In Woodside, live music thrives, makes Filipinos happy despite what’s happening in the world

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Joy Pascua belting a number. ‘Just a hobby.’ Photo by Mariel Padilla

Joy Pascua belting a number. ‘Just a hobby.’ Photo by Mariel Padilla

By Mariel Padilla

Eyes closed and microphone held to her lips, Joy Pascua belted out the last few words to the 1993 hit “Linger” during her sound check as the keyboardist, guitarist, drummer and bassist got in place behind her.

Pascua, a middle-aged Filipina performer, sang alongside Arianne Aldecoa in Woodside, Queens, on a rainy Saturday night at a Filipino restaurant called Promdi, located at 69-16 Roosevelt Ave. Promdi is one of several Filipino restaurants that offer live music and karaoke nearly every night of the week.

Waiters in t-shirts and baseball hats walked back and forth down the single aisle between tables with plates of noodles, fish, fried pork and roasted nuts.

“It’s hard to schlep it out here in Queens,” Pascua said, “but Filipinos out here are active and supportive because it reminds them of home.”

The musicians stood in the small area between the kitchen and the tables. About 75 people watched the performance while eating Filipino food, drinking beers and occasionally shouting requests.

Though performing as a solo artist on Saturday, Pascua is typically one of three lead singers in a local Filipino cover band: the FilHarmonic Band. According to Pascua, however, she is more of a “hobbyist” because she has a day job doing online marketing for the Actors Fund.

Pascua and Aldecoa alternated songs, singing dated Top 40 covers and Filipino songs, ranging from Taylor Swift’s “Love Story” to Whitney Houston’s “Saving All My Love for You.”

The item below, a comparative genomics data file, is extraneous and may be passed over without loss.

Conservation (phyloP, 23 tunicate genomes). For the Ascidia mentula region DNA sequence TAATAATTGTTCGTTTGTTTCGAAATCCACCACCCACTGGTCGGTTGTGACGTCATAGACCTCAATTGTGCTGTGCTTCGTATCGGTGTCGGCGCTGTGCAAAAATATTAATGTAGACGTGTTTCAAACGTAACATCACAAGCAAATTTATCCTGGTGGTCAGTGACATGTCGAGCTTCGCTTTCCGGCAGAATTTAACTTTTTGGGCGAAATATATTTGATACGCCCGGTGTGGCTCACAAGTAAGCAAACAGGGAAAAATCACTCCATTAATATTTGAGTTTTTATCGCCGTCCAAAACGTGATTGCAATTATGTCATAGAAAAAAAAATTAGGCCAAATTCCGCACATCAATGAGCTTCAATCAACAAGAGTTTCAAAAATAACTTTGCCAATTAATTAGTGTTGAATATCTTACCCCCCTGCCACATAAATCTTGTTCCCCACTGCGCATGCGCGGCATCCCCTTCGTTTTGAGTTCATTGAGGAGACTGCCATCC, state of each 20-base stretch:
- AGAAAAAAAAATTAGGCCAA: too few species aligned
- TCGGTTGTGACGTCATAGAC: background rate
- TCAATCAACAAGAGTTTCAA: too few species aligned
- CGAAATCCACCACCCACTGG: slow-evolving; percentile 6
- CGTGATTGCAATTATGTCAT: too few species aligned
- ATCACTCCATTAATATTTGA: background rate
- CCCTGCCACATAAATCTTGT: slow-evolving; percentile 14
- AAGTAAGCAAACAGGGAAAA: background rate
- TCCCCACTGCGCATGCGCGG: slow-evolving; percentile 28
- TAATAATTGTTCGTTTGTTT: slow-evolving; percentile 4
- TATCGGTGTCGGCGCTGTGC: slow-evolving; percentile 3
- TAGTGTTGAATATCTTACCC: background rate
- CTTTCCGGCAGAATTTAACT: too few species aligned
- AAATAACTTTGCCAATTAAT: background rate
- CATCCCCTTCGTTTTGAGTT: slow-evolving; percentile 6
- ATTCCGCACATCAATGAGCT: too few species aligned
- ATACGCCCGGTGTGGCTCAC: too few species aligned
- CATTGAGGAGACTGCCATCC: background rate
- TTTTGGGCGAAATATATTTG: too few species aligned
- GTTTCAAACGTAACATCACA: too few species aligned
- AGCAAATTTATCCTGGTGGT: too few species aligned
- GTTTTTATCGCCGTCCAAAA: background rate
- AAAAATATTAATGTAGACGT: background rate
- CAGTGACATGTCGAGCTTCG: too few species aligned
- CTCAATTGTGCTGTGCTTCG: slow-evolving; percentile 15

The walls vibrated with the speakers’ reverberation. During Aldecoa’s rendition of “What’s Love Got to Do with It,” a man stood up yelling “key change!” Another man, after finishing his beer, stood up to dance as his friends laughed and took pictures.

Arianne Aldecoa singing a Top 40 cover

Arianne Aldecoa singing a Top 40 cover

In between sets, Pascua and Aldecoa slipped in and out of Tagalog as they bantered with the audience. This was the second time that the two performed together, Aldecoa said.

A bouncer stood at the door, monitoring who came in and out of the building. The cover charge to enter was $10 per person.

“Everybody wants to do best practices and comply and make sure we’re not breaking any rules,” Pascua said.

Pascua noticed subtle differences in the community since the recent changes in presidential administrations, both in America and in the Philippines.

“It’s just people are more careful now,” Pascua said. “Filipinos, I think, like to just survive and not ruffle any feathers.”

Rodrigo Duterte, president of the Philippines, is a controversial figure due to his unconventional war on drugs and contentious political statements. Earlier this summer, an openly pro-Duterte Filipino restaurant in the area, Payag, closed down abruptly.

“The Filipino community is more conscious now of how they behave and how they conduct their affairs in public,” Pascua said in reference to the closing.

And yet, the Filipino band culture in Woodside is still thriving. Promdi has live music and karaoke scheduled every night of the week. Similar Woodside venues that feature Filipino musicians include Papa’s Kitchen, House of Inasal, Krystal’s Cafe and Perlas.

“Live music is the fiber of what makes Filipinos happy despite whatever’s happening in the world right now,” Pascua said. “Just come to a club like this and you know you’re going to have a good time, even if just for four hours.”

© 2017 The FilAm

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  1. […] October 16, 2017 By Voices of NY Source: The FilAm Original story […]

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